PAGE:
A tenant may not charge the subtenant an illegally high sublet rent. The rent should appear in the proposed sublease. If it’s illegally high, you can refuse to allow the sublet. What’s an illegally high sublet rent? The Rent Stabilization Code says that a sublet rent can’t exceed the rent-stabilized tenant’s legal regulated rent. There’s one exception. If the unit will be furnished with the tenant’s furniture, the tenant can tack on a 10 percent surcharge.
In one case, a tenant overcharged the subtenant by collecting nearly three times the stabilized rent. As a result, the owner succeeded in evicting the tenant for overcharging the subtenant, in violation of Rent Stabilization Code Section 2525.6(b) [30-40 Associates Corp. v. Cuervo, June 2007].
To confirm that the amount stated in the copy of the proposed sublease is the true sublet rent, you can:
Ask about rent on sublet questionnaire. You can include questions for the subtenant in the sublet questionnaire that you send to the tenant. In the subtenant’s part of the questionnaire, ask what rent the subtenant will be paying to the tenant. Compare that with the rent listed on the proposed sublease. Even though the tenant will see them, the subtenant’s answers may be useful, since the tenant may not pay close attention to them.
Verify rent with subtenant. In the sublet questionnaire, ask for the proposed subtenant’s telephone number. Then try to reach the proposed subtenant and verify the amount of the sublet rent.
Reason #4: Tenant Doesn’t Intend to Return to Apartment
In addition to the state sublet law, sublets of rent-stabilized apartments are governed by the city’s Rent Stabilization Code. Section 2525.6(a) of the code says that a rent-stabilized tenant has the right to sublet only if he’s maintaining the apartment as his primary residence and intends to return to it when the sublet ends. You can reject a sublet request when you have a good reason to believe the tenant doesn’t intend to return.
The tenant must tell you his reason for subletting in his sublet request. But it’s unrealistic to expect the tenant to come right out and tell you that he doesn’t plan to return to the apartment. You can get the information you need from the sublet questionnaire about what the tenant plans to do during the time of the sublet and when the tenant plans to return to the apartment. You can also ask the tenant to submit documents to support the truth of his answers. You can look at the tenant’s answers and the documents he submits to help you determine if the tenant intends to return.
In one case, an owner sued to evict the apartment’s rent-stabilized tenant for illegal subletting. The owner claimed that he rejected the tenant’s application to sublet because the tenant couldn’t prove he would be returning to the apartment. The tenant went ahead and sublet anyway. The court ruled for the owner. There was no dispute that the tenant had actually sublet the apartment and moved into a newly purchased condominium apartment in New Jersey. The court found that the tenant’s purchase of a residence elsewhere isn’t consistent with an intention to maintain the apartment as a primary residence and to return to it at the expiration of the sublease [Petty v. Handy, December 1997].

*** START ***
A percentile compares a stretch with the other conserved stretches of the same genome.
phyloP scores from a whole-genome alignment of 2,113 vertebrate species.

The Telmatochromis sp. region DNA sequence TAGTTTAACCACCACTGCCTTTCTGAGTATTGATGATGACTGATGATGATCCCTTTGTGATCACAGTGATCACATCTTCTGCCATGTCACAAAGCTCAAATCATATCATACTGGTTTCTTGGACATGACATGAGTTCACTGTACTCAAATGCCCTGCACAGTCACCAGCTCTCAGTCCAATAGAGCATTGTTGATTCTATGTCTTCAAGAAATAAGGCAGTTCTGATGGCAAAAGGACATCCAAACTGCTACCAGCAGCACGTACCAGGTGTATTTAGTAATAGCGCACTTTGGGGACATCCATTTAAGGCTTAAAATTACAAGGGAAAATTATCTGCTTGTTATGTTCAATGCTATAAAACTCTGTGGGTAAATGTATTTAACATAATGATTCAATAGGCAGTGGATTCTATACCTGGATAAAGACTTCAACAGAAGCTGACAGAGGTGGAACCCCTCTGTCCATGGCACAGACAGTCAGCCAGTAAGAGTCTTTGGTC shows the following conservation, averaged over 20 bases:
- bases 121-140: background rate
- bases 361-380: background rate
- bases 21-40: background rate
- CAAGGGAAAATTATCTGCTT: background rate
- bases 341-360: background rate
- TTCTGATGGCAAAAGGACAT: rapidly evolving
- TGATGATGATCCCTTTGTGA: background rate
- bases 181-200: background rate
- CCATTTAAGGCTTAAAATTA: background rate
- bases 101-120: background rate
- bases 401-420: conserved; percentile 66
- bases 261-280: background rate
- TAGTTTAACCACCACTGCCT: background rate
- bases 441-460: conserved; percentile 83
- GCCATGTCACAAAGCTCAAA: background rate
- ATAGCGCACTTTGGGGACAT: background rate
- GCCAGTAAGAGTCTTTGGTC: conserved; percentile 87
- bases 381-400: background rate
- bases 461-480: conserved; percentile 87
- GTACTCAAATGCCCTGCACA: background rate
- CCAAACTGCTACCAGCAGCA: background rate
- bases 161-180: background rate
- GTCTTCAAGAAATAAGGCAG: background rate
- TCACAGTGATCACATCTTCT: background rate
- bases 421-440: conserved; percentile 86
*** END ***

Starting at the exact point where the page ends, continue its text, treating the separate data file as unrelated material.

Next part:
In another case, a court ruled that the owner was reasonable in refusing the tenant’s sublet request. The tenant didn’t show that she’d be returning to the apartment at the end of the sublease. And the owner had a good reason to believe that the tenant didn’t live in the apartment as a primary residence because the tenant admitted to illegally subletting the apartment for two years before the sublet request [Armed Realty v. Srubar, March 1993].
Send Letter Refusing Sublet Request
If you decide that you have a good reason to refuse a tenant’s sublet request, notify the tenant by letter. The sublet law says you must refuse a tenant’s sublet request in writing. If you don’t send this letter, the law presumes that you’ve agreed to the sublet. That means that you can’t object to the sublet later on.
What to say in letter. Like our Model Letter, your letter should set out the specific reasons why you’re refusing the sublet request. Where applicable, refer to the tenant’s answers to your sublet questionnaire, or whatever other form you used to request for extra information.
When to send letter. If you didn’t ask the tenant for extra information, you must send your letter within 30 days of the postmark date on the sublet request the tenant mailed to you. If you asked for extra information, you must send this letter to the tenant within 30 days of the date the tenant mailed the extra information to you.
See The Model Tools For This Article
|What to Say When Refusing a Sublet Request|